Cricopharyngeal Myotomy (CPM)
A procedure in which the cricopharyngeus muscle, which makes a “ring” around the upper esophagus, is divided or cut across in order to break its grip. A cricopharyngeal myotomy is done in cases where this cricopharyngeus muscle (i.e., the upper esophageal sphincter) fails to relax when one swallows (cricopharyngeal dysfunction), resulting in a functional obstruction.
Cricopharyngeal dysfunction can be seen alone, or, as illustrated below, in combination with a Zenker’s diverticulum. Symptoms of cricopharyngeal dysfunction include dysphagia, with solids more so than with liquids. If a Zenker’s diverticulum is present, the patient may also experience late “regurgitation” of undigested food retained for hours or longer in the sac.
Cricopharyngeal Dysfunction, before and after Myotomy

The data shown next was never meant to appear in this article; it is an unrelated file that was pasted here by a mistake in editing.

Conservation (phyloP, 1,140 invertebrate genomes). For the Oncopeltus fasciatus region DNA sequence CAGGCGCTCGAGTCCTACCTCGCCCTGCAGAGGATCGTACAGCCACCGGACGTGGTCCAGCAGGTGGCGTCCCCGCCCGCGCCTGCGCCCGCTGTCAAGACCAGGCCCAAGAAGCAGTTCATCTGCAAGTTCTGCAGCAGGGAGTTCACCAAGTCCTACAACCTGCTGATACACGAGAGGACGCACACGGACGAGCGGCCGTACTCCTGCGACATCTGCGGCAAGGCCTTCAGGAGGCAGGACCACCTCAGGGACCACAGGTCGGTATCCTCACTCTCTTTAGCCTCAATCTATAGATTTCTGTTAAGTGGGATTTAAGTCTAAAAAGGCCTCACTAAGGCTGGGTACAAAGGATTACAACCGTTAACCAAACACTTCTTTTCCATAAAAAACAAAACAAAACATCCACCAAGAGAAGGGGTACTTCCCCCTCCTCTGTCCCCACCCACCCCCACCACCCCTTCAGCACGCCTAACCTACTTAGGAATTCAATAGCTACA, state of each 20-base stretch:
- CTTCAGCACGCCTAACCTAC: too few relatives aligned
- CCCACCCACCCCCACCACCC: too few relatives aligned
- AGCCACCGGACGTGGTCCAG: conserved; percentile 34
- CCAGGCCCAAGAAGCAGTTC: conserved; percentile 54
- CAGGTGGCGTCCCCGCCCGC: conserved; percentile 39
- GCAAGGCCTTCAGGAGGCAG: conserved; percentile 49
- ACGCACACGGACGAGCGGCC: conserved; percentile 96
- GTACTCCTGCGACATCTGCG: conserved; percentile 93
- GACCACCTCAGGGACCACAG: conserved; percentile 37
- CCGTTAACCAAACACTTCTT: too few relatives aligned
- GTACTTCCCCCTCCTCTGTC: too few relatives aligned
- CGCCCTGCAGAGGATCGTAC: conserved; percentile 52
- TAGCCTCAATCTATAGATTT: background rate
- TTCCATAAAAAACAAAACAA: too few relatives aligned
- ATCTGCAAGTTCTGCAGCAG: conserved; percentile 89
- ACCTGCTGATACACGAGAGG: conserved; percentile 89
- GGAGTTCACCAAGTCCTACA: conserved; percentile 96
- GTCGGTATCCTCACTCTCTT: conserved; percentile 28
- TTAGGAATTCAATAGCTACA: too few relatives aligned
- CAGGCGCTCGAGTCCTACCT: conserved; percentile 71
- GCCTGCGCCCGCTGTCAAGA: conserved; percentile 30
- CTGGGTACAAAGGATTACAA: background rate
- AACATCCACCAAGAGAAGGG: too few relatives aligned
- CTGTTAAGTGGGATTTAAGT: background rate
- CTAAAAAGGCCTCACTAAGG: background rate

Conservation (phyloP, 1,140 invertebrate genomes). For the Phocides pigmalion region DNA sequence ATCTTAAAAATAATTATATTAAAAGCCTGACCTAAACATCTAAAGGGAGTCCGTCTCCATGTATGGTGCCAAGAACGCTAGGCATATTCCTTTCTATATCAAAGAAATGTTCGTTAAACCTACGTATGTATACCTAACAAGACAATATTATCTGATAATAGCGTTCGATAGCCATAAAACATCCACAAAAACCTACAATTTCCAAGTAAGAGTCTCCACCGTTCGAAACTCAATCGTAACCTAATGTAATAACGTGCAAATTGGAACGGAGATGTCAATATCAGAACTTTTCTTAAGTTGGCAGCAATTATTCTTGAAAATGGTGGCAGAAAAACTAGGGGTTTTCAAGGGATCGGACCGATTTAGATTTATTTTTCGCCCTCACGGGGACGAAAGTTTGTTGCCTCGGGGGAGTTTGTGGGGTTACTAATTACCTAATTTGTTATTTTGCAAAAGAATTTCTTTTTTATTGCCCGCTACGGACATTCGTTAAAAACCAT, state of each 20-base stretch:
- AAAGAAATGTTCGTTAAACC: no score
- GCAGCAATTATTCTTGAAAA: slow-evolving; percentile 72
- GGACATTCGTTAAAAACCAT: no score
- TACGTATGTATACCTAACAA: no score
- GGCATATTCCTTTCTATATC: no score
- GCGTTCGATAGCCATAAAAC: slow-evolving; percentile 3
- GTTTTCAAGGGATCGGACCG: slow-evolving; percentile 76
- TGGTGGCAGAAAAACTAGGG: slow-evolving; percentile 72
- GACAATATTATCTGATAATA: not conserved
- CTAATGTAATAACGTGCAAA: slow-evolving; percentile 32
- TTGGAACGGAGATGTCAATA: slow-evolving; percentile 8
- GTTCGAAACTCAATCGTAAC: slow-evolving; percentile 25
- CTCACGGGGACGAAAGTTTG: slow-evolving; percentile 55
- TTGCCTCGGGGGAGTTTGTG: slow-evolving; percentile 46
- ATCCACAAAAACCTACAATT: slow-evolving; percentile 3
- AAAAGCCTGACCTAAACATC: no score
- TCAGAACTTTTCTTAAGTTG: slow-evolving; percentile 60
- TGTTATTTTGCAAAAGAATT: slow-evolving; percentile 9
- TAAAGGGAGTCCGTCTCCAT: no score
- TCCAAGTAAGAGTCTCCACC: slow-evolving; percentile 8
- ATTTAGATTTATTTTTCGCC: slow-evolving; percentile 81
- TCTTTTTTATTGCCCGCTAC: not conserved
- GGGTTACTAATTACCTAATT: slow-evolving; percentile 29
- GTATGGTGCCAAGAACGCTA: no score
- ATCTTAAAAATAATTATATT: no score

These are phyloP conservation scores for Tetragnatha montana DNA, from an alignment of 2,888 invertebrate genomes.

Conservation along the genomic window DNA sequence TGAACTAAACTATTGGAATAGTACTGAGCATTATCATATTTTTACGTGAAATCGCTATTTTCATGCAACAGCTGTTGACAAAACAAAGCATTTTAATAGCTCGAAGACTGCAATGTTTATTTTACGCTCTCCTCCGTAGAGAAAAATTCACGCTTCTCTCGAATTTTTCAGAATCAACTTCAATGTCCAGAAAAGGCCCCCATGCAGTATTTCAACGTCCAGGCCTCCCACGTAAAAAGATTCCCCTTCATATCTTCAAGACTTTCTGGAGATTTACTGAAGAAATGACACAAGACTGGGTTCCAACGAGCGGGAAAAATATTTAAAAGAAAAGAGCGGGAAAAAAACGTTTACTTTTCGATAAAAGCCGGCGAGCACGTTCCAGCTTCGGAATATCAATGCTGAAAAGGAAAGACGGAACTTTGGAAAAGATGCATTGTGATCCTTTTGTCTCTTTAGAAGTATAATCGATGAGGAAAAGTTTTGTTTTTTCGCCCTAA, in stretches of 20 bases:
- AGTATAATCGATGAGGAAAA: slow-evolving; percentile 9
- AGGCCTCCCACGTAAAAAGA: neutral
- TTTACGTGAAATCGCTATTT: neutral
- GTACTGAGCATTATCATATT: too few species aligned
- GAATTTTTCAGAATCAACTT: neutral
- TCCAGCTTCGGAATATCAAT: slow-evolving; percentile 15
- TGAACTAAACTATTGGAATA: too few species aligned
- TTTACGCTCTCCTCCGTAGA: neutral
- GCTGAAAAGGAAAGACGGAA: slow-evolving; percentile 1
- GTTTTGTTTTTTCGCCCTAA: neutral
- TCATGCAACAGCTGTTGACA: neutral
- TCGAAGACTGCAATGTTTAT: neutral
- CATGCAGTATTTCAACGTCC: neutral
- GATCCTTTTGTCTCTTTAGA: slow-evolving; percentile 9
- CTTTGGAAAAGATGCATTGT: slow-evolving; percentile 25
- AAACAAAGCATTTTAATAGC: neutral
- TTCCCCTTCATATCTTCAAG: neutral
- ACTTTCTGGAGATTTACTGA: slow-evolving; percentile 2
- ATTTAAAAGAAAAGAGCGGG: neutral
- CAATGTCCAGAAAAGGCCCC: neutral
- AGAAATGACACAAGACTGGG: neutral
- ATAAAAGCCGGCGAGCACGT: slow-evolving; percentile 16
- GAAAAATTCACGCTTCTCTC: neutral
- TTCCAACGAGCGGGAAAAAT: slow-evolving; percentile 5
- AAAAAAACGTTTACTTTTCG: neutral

Cricopharyngeus Myotomy for Recreational Eating and Management of Saliva
98 year-old before and after Myotomy
Great View of Fresh Cricopharyngeus Myotomy Surgical Wound
Bolus Stream before and after Cricopharyngeus Myotomy
VESS (videoendoscopic swallow study) Findings after Radiotherapy
The Evolution of a Cricopharyngeus Myotomy Wound
Zenker’s Diverticulum a Week after Cricopharyngeus Myotomy
Swallowing Trouble 101
This video gives an overview of how swallowing works, how it can sometimes go wrong (presbyphagia or cricopharyngeal dysfunction), and possible ways to treat those problems (swallowing therapy or cricopharyngeal myotomy).